Churches will be aglow on Thanksgiving as families gather to express their gratitude for the blessings they’ve experienced. Their continuing presence in the pews would bode well for our nation as well, given that decades of sociological studies have documented the relationship between church attendance and charitable giving, volunteerism, and civic involvement.
In a comprehensive study of charity in America, Who Really Cares, American Enterprise Institute president Arthur Brooks found that those who attend church weekly are more likely to donate money to a charitable cause than peers who seldom attend services, and they give, on average, nearly 3.5 times as much.
Weekly churchgoers are also more likely to volunteer and to volunteer more often. Likewise, those who engage in daily prayer and those who belong to a congregation are more likely to make charitable donations—to both religious and non-religious charities.
Even with regard to informal acts of compassion—such as such as donating blood and giving food or money directly to a homeless person—regular churchgoers are more likely to exhibit charity.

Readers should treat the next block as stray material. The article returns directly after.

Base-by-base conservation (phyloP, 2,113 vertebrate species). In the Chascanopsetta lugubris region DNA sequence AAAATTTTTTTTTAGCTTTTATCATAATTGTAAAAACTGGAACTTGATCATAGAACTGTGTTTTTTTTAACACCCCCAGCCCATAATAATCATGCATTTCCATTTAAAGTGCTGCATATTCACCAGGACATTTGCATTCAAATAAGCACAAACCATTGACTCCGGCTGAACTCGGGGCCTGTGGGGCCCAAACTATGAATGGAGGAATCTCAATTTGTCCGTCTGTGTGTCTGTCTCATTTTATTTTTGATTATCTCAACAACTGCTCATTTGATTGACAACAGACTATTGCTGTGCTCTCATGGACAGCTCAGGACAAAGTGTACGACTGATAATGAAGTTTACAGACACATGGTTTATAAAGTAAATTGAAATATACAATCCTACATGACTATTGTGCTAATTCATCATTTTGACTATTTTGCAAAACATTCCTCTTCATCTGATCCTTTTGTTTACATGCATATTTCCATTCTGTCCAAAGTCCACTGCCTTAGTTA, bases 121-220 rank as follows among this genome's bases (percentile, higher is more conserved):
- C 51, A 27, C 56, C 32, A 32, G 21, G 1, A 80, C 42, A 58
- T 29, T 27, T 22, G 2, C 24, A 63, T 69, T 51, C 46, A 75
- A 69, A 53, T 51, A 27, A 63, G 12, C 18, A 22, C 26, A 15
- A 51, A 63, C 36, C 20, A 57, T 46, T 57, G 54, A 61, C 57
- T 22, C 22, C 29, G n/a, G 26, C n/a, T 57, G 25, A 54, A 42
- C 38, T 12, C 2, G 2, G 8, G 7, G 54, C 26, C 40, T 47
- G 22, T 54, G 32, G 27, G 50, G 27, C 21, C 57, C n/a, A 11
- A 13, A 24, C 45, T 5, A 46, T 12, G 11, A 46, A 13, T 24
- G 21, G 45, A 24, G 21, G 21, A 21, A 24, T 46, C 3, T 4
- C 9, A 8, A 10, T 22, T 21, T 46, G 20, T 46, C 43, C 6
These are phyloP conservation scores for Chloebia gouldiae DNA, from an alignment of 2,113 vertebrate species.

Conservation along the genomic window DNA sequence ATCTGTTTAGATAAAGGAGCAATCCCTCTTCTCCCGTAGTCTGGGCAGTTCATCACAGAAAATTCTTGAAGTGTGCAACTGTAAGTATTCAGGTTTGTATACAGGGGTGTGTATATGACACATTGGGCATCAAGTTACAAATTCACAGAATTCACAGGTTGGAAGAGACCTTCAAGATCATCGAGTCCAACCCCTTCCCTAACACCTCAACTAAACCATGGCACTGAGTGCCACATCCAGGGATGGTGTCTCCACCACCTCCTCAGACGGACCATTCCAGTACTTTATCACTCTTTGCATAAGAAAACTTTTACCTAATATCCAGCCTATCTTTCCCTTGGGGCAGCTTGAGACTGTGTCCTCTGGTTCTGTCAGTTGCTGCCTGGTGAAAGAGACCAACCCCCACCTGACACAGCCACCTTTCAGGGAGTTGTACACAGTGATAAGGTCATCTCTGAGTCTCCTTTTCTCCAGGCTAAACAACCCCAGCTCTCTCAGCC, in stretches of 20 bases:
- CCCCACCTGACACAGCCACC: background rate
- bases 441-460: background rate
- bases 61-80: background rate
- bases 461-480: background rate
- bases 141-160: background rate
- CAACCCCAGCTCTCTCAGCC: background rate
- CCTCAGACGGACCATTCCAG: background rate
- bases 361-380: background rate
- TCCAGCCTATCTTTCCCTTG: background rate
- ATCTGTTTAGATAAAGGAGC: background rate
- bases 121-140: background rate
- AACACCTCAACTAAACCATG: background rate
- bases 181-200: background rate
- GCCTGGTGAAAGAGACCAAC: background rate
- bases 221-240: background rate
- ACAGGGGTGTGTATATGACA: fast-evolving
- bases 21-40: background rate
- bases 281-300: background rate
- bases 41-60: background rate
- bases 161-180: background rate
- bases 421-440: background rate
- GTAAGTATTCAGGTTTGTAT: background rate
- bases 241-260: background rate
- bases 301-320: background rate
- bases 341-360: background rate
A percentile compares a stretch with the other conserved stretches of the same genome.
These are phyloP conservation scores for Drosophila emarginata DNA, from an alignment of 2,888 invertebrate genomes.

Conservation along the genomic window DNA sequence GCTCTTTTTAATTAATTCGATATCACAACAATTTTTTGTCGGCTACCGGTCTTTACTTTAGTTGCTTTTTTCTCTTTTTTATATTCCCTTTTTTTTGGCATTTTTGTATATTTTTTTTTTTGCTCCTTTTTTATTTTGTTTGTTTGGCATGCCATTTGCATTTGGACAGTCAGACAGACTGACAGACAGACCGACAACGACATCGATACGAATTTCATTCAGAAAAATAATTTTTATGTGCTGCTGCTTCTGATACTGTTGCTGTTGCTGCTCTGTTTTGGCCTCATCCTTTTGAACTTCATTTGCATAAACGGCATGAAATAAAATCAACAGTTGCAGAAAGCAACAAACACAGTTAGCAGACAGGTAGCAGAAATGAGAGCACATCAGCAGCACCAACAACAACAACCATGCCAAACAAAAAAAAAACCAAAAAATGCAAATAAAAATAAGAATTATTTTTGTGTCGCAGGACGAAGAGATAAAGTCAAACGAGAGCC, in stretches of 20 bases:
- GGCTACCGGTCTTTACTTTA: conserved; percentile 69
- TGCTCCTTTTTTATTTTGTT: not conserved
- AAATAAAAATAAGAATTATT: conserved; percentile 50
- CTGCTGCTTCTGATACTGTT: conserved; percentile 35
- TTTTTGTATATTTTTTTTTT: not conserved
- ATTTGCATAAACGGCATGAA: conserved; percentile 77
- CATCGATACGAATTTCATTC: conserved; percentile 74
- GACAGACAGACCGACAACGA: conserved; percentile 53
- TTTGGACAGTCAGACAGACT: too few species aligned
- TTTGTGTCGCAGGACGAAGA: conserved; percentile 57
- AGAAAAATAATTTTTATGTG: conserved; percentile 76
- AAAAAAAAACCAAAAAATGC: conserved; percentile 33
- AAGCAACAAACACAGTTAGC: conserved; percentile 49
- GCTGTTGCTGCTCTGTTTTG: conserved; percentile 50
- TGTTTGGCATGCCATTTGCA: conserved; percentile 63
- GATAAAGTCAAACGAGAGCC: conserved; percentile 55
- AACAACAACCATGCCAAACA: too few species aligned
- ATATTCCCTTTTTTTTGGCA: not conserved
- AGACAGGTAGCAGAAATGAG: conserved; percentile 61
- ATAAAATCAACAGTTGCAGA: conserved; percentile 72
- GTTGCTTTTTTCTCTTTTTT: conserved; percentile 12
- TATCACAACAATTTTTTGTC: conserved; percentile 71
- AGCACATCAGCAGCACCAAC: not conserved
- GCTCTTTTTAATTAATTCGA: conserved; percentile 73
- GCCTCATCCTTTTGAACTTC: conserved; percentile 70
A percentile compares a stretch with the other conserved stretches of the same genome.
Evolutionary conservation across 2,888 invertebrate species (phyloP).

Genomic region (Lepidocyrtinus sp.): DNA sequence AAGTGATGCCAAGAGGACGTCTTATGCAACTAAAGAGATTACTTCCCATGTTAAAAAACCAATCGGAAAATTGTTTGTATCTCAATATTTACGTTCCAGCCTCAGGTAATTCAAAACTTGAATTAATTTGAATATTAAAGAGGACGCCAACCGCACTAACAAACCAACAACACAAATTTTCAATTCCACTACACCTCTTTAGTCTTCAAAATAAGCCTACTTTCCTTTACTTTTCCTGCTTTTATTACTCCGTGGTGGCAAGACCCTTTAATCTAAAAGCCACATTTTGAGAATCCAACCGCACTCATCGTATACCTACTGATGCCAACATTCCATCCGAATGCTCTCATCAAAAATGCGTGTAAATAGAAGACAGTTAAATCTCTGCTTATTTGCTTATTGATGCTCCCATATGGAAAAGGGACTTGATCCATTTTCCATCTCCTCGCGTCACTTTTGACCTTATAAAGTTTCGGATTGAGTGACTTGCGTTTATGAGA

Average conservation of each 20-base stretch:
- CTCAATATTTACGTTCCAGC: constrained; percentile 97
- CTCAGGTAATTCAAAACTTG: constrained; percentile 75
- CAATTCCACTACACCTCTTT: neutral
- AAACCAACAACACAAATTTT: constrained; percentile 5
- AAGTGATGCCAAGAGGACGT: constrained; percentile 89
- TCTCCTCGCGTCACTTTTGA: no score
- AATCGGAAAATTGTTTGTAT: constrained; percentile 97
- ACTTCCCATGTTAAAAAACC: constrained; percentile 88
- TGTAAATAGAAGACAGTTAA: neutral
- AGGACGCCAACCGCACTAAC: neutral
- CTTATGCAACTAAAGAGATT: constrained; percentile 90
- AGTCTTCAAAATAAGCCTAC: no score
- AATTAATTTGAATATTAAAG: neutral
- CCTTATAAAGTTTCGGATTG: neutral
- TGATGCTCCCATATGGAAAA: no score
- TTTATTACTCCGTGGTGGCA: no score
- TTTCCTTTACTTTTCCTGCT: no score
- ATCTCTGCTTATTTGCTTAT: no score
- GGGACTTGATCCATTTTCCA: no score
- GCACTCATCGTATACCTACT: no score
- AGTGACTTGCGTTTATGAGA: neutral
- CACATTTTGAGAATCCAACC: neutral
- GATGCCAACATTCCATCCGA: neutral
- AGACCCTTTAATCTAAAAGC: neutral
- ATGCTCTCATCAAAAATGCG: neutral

Those who consider religion to be more important in their lives and who are more active in church activities, likewise, are more likely to volunteer. In fact, even the general level of religiosity in an area was found to be related to charitable practices. Citizens of countries with a higher average level of church attendance are four times more likely to volunteer than counterparts in the most secular nations.
Similarly, within the United States, states with the most houses of worship per capita are above average in terms of household giving. In addition, church attendance is linked to civic participation, ranging from helping in schools to engaging in service projects.
No wonder the Founders viewed religion’s contribution to America’s success so favorably. We can be thankful for the civic order they established even as we continue to work to protect the freedom of religious individuals and institutions to continue their unique contributions to civil society.